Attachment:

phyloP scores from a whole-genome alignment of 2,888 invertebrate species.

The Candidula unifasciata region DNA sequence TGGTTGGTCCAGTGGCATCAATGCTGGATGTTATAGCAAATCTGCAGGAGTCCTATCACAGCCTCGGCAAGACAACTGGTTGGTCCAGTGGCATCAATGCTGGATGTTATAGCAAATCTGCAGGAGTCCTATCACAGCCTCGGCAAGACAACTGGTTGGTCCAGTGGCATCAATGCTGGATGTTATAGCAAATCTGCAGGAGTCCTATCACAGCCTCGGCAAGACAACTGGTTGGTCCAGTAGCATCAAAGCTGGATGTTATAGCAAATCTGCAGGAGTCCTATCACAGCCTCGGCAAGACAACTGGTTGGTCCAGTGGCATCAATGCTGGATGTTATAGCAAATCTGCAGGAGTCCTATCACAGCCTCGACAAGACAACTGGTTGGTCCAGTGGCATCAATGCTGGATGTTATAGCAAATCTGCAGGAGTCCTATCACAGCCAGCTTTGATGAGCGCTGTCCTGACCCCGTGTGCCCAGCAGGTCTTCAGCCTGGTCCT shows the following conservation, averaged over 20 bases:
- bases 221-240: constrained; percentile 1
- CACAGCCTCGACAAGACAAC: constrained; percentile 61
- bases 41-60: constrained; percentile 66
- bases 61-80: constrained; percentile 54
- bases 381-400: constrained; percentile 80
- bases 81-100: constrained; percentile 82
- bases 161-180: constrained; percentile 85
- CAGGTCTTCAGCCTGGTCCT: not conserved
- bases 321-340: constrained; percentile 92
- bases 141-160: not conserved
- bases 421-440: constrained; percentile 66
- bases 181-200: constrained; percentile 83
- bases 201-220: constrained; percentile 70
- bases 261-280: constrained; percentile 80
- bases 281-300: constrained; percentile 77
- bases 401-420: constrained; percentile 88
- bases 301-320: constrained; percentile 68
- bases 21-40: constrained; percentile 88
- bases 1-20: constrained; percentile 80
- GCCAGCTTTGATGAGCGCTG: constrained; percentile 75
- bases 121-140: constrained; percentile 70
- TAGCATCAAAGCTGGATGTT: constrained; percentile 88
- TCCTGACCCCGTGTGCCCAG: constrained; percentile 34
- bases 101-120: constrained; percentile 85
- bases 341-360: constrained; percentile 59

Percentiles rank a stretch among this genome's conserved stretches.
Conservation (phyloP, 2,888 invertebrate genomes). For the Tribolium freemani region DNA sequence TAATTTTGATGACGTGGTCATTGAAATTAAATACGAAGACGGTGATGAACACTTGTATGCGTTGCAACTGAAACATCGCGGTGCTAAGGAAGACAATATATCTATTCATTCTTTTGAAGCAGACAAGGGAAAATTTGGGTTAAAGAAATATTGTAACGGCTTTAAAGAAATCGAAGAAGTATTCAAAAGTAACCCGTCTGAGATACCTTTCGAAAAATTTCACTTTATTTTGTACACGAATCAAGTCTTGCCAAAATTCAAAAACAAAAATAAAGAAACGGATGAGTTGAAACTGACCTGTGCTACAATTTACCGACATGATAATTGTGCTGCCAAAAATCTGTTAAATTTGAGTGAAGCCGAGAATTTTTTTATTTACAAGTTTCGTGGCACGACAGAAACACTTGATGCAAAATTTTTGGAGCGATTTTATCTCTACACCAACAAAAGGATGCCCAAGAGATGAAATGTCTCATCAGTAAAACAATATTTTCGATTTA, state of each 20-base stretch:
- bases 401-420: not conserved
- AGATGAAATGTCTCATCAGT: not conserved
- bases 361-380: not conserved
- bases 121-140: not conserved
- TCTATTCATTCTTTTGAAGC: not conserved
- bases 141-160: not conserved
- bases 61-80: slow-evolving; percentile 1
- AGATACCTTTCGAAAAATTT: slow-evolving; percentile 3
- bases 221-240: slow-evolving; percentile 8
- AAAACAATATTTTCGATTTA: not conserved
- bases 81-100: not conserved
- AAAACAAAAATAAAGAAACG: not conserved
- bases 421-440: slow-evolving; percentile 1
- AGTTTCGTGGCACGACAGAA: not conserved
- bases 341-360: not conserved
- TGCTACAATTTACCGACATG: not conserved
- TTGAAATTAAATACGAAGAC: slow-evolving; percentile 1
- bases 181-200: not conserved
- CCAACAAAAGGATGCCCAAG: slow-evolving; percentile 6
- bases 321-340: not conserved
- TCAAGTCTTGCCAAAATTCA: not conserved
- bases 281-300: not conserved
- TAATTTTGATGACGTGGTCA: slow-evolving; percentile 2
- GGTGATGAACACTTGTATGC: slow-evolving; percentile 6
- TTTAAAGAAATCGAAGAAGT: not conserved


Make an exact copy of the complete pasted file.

phyloP scores from a whole-genome alignment of 2,888 invertebrate species.

The Candidula unifasciata region DNA sequence TGGTTGGTCCAGTGGCATCAATGCTGGATGTTATAGCAAATCTGCAGGAGTCCTATCACAGCCTCGGCAAGACAACTGGTTGGTCCAGTGGCATCAATGCTGGATGTTATAGCAAATCTGCAGGAGTCCTATCACAGCCTCGGCAAGACAACTGGTTGGTCCAGTGGCATCAATGCTGGATGTTATAGCAAATCTGCAGGAGTCCTATCACAGCCTCGGCAAGACAACTGGTTGGTCCAGTAGCATCAAAGCTGGATGTTATAGCAAATCTGCAGGAGTCCTATCACAGCCTCGGCAAGACAACTGGTTGGTCCAGTGGCATCAATGCTGGATGTTATAGCAAATCTGCAGGAGTCCTATCACAGCCTCGACAAGACAACTGGTTGGTCCAGTGGCATCAATGCTGGATGTTATAGCAAATCTGCAGGAGTCCTATCACAGCCAGCTTTGATGAGCGCTGTCCTGACCCCGTGTGCCCAGCAGGTCTTCAGCCTGGTCCT shows the following conservation, averaged over 20 bases:
- bases 221-240: constrained; percentile 1
- CACAGCCTCGACAAGACAAC: constrained; percentile 61
- bases 41-60: constrained; percentile 66
- bases 61-80: constrained; percentile 54
- bases 381-400: constrained; percentile 80
- bases 81-100: constrained; percentile 82
- bases 161-180: constrained; percentile 85
- CAGGTCTTCAGCCTGGTCCT: not conserved
- bases 321-340: constrained; percentile 92
- bases 141-160: not conserved
- bases 421-440: constrained; percentile 66
- bases 181-200: constrained; percentile 83
- bases 201-220: constrained; percentile 70
- bases 261-280: constrained; percentile 80
- bases 281-300: constrained; percentile 77
- bases 401-420: constrained; percentile 88
- bases 301-320: constrained; percentile 68
- bases 21-40: constrained; percentile 88
- bases 1-20: constrained; percentile 80
- GCCAGCTTTGATGAGCGCTG: constrained; percentile 75
- bases 121-140: constrained; percentile 70
- TAGCATCAAAGCTGGATGTT: constrained; percentile 88
- TCCTGACCCCGTGTGCCCAG: constrained; percentile 34
- bases 101-120: constrained; percentile 85
- bases 341-360: constrained; percentile 59

Percentiles rank a stretch among this genome's conserved stretches.
Conservation (phyloP, 2,888 invertebrate genomes). For the Tribolium freemani region DNA sequence TAATTTTGATGACGTGGTCATTGAAATTAAATACGAAGACGGTGATGAACACTTGTATGCGTTGCAACTGAAACATCGCGGTGCTAAGGAAGACAATATATCTATTCATTCTTTTGAAGCAGACAAGGGAAAATTTGGGTTAAAGAAATATTGTAACGGCTTTAAAGAAATCGAAGAAGTATTCAAAAGTAACCCGTCTGAGATACCTTTCGAAAAATTTCACTTTATTTTGTACACGAATCAAGTCTTGCCAAAATTCAAAAACAAAAATAAAGAAACGGATGAGTTGAAACTGACCTGTGCTACAATTTACCGACATGATAATTGTGCTGCCAAAAATCTGTTAAATTTGAGTGAAGCCGAGAATTTTTTTATTTACAAGTTTCGTGGCACGACAGAAACACTTGATGCAAAATTTTTGGAGCGATTTTATCTCTACACCAACAAAAGGATGCCCAAGAGATGAAATGTCTCATCAGTAAAACAATATTTTCGATTTA, state of each 20-base stretch:
- bases 401-420: not conserved
- AGATGAAATGTCTCATCAGT: not conserved
- bases 361-380: not conserved
- bases 121-140: not conserved
- TCTATTCATTCTTTTGAAGC: not conserved
- bases 141-160: not conserved
- bases 61-80: slow-evolving; percentile 1
- AGATACCTTTCGAAAAATTT: slow-evolving; percentile 3
- bases 221-240: slow-evolving; percentile 8
- AAAACAATATTTTCGATTTA: not conserved
- bases 81-100: not conserved
- AAAACAAAAATAAAGAAACG: not conserved
- bases 421-440: slow-evolving; percentile 1
- AGTTTCGTGGCACGACAGAA: not conserved
- bases 341-360: not conserved
- TGCTACAATTTACCGACATG: not conserved
- TTGAAATTAAATACGAAGAC: slow-evolving; percentile 1
- bases 181-200: not conserved
- CCAACAAAAGGATGCCCAAG: slow-evolving; percentile 6
- bases 321-340: not conserved
- TCAAGTCTTGCCAAAATTCA: not conserved
- bases 281-300: not conserved
- TAATTTTGATGACGTGGTCA: slow-evolving; percentile 2
- GGTGATGAACACTTGTATGC: slow-evolving; percentile 6
- TTTAAAGAAATCGAAGAAGT: not conserved